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We like to keep it fun but informative here at HotelChatter so our series, What is This?, is devoted to odd-looking items in hotels that upon first glance look as if they serve only a decorative purpose. But everything happens for a reason, right? And we're here to tell you what these things really do.
But we had to stop and do a double take while wandering around the lobby at Trump Taj Mahal the other day. At the bottom of the escalators, right next to the Baccarat Pit, we spotted what appeared to be a giant children's playpen—then we remembered where we were, and dismissed that thought. Bright, shiny beach balls scattered around a life-size tic-tac-toe board.
But who was playing? Were we allowed to jump in? What the heck was this thing anyway?
We've been in some hotels that take their art very seriously and some that prefer to make the design as minimalist as possible. But recently, we came across some cool framed art hanging in the lobby of our hotel using different variations of their room-keys to create a larger, more interesting object d'art. If this isn't reason enough to open your eyes when rushing from the front desk, to the elevators, to your room, we don't know what is.
Upon check-in, the hotel gives you a randomly selected card with very little knowledge that it's part of the larger picture in four different series. Once we saw the other cards, we were immediately envious of the other keys, but didn't have the guts to ask for a cooler one; you're not supposed to keep them, remember! It did give us the idea that it would make for a fun Guess The Hotel entry.
See if you can figure out where we were from the clues below. If you think you know, take a guess in the comments section and we will reveal the hotel's identity next week.
Here are your hints...ready go!
· The hotel is mix of East and West, considering the brand and location.
· It is one of few major international hotels in the city as well as one of the tallest buildings in the city's 'skyline'.
· The city itself is considered one of UNESCO's 'Creative Cities' which fits well with their use of key card art.
· With a perfect proximity to the local Night Bazaar, there is most certainly nothing bizarre about the warm service and iconic smiles you get here.
After a questionable example earlier this week, we feel the need to cleanse our palate with something a little more refined in the hotel art category. Luckily, we came across the perfect example recently at the equally refined Four Seasons Bangkok.
Enter the airy lobby and walk straight ahead to the grand staircase in front of you, behind which you’ll find a stunning mural commissioned especially for the hotel. Hand-painted on Thai silk, it depicts in extraordinary detail the ascent of the Chakri Dynasty to the throne of Thailand.
We should preface this by saying: we don't consider ourselves mooches. Far from it. We're loyal, paying, upstanding hotel guests. However, in all our years of hotel sleuthing, we've picked up a few tricks on ways to use a hotel without ever actually staying there as a guest. You'll be amazed at all the things you can get done (or not) without ever setting foot in a room.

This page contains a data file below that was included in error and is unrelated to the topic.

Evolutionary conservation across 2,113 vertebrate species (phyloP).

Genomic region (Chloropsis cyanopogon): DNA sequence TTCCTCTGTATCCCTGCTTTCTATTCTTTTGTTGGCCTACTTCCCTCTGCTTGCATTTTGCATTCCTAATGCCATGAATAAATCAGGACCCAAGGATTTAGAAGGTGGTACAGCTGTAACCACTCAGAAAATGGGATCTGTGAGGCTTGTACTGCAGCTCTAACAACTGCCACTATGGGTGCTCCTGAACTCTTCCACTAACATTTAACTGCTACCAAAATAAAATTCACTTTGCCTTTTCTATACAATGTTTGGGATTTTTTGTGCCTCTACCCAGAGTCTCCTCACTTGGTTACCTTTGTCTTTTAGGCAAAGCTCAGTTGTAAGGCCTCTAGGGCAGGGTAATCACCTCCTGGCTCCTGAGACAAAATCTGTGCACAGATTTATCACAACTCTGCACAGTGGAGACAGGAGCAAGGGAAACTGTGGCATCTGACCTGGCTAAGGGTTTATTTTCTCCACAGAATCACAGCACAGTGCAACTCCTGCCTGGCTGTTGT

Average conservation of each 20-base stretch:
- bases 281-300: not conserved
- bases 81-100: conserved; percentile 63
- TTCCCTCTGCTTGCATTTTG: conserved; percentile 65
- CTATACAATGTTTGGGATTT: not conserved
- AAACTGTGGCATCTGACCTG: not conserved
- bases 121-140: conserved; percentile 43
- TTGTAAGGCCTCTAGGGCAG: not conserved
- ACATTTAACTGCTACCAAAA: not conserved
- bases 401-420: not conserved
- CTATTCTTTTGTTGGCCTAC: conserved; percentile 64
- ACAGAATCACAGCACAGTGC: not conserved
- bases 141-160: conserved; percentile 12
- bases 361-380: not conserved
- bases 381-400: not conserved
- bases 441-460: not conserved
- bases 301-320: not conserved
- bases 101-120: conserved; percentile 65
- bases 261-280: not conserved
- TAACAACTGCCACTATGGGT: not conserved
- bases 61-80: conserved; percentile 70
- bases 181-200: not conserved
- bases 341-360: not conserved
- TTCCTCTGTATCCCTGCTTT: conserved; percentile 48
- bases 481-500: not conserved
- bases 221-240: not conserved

So, without further ado, here's why you should go to a hotel the next time you have to…
Use a printer: Whether you have some urgent Facebooking to do, or simply need to print out a boarding pass, many hotels have business centers that you can use for a small fee—or, if they're nice, for free.
Freshen up: Three reasons you're better off sneaking into a hotel bathroom rather than the nearest Starbucks? One, they're cleaner. Two, there's usually music playing. And three, they're cleaner.
Hotel Openings / Hotel News / Hotel Lobbies / Guess the Hotel / Hotel Design / Hyatt Hotels / Manhattan Hotels / → All Tags
It's Guess The Hotel revealed!
Better late than never, as they say. And we will go ahead and say it about the Hyatt Union Square, which (finally) made its big debut last week in lower Manhattan—about, oh, twenty months behind schedule.
But that's okay, because after taking a quick look inside, we're happy to report that locals (and guests) seem to have already taken kindly to the new hotel. Just days after opening, the lobby scene was abuzz with guests spread out on the white sofas, bartenders pouring drinks, and the healthy 'ding' of elevator doors sliding open.
Though it's not open yet, we could spy the hotel's South American-inspired restaurant, which officially opens May 15, and which will feature a dramatic wooden art installation, made of discarded bed frames, hanging from the ceiling (the sculpture is visible from the lobby).
And speaking of weird art hanging from the ceiling, in case you haven't already guessed, the mystery hotel we showed you yesterday with the strange turd-looking objects hanging over the bar is in fact the Hyatt Union Square.
Read on to see another photo from the lobby!
As anyone who has ever stayed at a Kimpton hotel knows, 5-6pm is the magic hour, when all Kimpton lobbies across the country break out a few bottles of vino and let guests guzzle gratis. (It's a tradition we can really get behind.)
Manhattan's Ink48 has faithfully been pouring glasses of red and white each evening since the program launched several years ago. But now, the hotel is giving other Kimpton properties a run for their money with a new menu of local New York wines, which will be served during wine hour on Wednesdays throughout the month of May.